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Clippard gets his chance to close


Clippard gets his chance to close

PHILADELPHIA -- Rarely does Tyler Clippard get the opportunity to watch the Nationals celebrate a victory in person, let alone be at the center of such a celebration on the field. Such is life for a setup man, who upon handing over the game to his closer heads down the dugout tunnel to ice his arm and watch the ninth inning on TV.

"Usually when I pitch the eighth, I just come to the clubhouse and we just do this," Clippard said, making a high-five motion to no one in particular. "It's a lot more fun out on the field."

Something the Nationals reliever finally got to experience last night. Summoned by manager Davey Johnson to pitch the ninth inning with a three-run lead, Clippard made quick work of the Phillies and then got to receive high-fives from everyone on the Nationals' roster following the 5-2 victory.

Might we see this scene play out more moving forward? Earlier in the day, Clippard made an impassioned case for himself as the Nationals' new fill-in closer, now that Henry Rodriguez flamed out and Drew Storen and Brad Lidge continue to recover from injuries.

"I want it bad," he said. "I've been fighting for the opportunity for three years now. I feel like I've been over-stepped a few times along the way for the opportunity to get those saves, for whatever reason. I don't really know. But they have a plan, and I trust their plan. We've had a good year this year and we've been winning. You can't really go against the grain as far that stuff is concerned. But, yeah, I would love an opportunity."

Clippard is hardly a selfish player. He's been the consummate team-first guy over the last three seasons, throwing more innings than any other reliever in the majors, many of them coming at critical points in a game with runners in scoring position and the opponent's best hitters at the plate.

And he'll be the first to tell you that Storen (his good friend and roommate) deserves to reassume his closer's job once he returns from elbow surgery in early July.

But after putting in his time over multiple seasons, and pitching as well as any reliever in baseball, you can't fault Clippard for wanting to ascend to the highest-profile role there is out of the bullpen.

"If you're a bullpen guy in the big leagues, in my opinion, you want to be a closer," he said. "That's the premier job as a bullpen guy. If you're not going to be a starter, you might as well want to do that. There's no secret. It's the kind of natural progression of anybody's career. You want to be the best at what you do. In my opinion, the guys who are the best at what they do in the bullpen usually get closer's jobs. That's what you want to do."

So, is Clippard the Nationals' new closer? The way Johnson describes the situation, it doesn't sound that way. The veteran manager said he plans to use a closer-by-committee for now, picking the right pitcher for the situation on each given night.

That could be Sean Burnett. That could be Craig Stammen. That could be Clippard.

For at least one night, though, Clippard got to savor the experience of pitching the ninth inning on the road with his team holding a slim lead. It felt different than what he's become accustomed to the last three years. And it felt good.

"A lot more adrenaline, a lot more nervousness," he said. "But it was a good feeling. I havent had that for a while, so it was a lot of fun tonight.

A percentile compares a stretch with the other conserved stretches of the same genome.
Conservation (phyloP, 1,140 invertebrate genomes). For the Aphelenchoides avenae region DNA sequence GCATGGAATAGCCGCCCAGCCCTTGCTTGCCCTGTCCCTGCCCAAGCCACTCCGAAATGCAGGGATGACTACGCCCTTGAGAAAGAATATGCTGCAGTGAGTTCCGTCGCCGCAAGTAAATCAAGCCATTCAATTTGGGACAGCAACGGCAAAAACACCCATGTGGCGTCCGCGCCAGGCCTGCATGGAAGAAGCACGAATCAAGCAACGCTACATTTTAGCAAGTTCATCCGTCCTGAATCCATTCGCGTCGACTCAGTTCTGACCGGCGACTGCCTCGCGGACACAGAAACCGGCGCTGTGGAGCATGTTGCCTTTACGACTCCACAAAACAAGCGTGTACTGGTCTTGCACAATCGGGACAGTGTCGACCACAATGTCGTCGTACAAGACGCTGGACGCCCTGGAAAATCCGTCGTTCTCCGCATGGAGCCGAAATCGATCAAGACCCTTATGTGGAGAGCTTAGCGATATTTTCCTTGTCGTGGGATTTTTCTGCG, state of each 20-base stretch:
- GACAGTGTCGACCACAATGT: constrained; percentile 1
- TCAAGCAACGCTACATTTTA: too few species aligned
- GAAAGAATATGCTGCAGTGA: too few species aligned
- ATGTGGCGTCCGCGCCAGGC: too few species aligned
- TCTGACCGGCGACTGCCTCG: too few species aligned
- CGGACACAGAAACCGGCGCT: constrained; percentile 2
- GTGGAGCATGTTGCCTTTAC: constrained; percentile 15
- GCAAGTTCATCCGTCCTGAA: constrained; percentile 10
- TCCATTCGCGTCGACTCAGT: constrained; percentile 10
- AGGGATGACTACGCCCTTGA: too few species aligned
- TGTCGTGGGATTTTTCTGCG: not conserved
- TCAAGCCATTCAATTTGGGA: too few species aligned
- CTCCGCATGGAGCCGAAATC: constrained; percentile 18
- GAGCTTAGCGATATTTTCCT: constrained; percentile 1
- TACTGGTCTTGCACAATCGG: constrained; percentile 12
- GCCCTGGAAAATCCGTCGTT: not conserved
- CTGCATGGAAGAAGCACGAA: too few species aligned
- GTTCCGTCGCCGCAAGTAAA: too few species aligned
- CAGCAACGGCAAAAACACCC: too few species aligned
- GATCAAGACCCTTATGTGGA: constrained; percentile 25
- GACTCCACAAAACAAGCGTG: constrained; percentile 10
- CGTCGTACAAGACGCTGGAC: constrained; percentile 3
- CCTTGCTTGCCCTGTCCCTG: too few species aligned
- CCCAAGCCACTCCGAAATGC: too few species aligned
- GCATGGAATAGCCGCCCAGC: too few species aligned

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Nationals avoid arbitration, reach deal with Bryce Harper and three others

Nationals avoid arbitration, reach deal with Bryce Harper and three others

The Washington Nationals avoided arbitration and agreed to one-year deals today with Bryce Harper, Anthony Rendon, Tanner Roark and newly acquired catcher Derek Norris.

If team's and players didn't agree to contracts by today's 1 p.m. ET deadline, an independent arbitrator will rule on the contract at a later date and decide how much the player will play for in 2017. 

Harper and the Nationals agreed to a $13.625 million deal, which was significantly more than the $9.3 million contract that was projected by MLB Trade Rumors. Last season, coming off his 2015 MVP campaign, Harper made $5 million. The 24-year-old will be a free agent after the 2018 season. 

Harper is coming off a disappointing season by his standards, in which he hit just .243 with 24 homers, which was way down from his total of 42 dingers in 2015. 

According to multiple reports, Rendon signed for $5.8 million, Roark signed for $4.315 million and Norris' deal was for $4.2 million.

Roark made just $543,400 last season, which he vastly out-performed. Roark was one of the most consistent pitchers in the National League last year as he won 16 games and posted a 2.83 ERA in 210 innings of work. 

With today's signings, all of the Nationals' arbitration-eligible players are under contract for 2017. 

Related: Tanner Roark to replace Max Scherzer on World Baseball Classic roster

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LOOK: Bryce Harper got married in suit jacket lined with pictures of wife

LOOK: Bryce Harper got married in suit jacket lined with pictures of wife

Nationals star Bryce Harper has a bold fashion sense, that's for sure. Just take a look at that hair. But he a more romantic fashion risk for his own wedding with a custom suit jacket. 

He opted for a navy blue tuxedo with black piping. It was the lining that really stood out as special. 

If you look closely, you'll see photos of Harper and his wife, Kayla, decorating the lining of the jacket. 

There's also the date of wedding and script reading "Mr. and Mrs. Harper." 

He credited the makers of his tuxedo, Stitched, in the tweet. 

MORE NATIONALS: Nationals’ Bryce Harper ecstatic to see bride on wedding day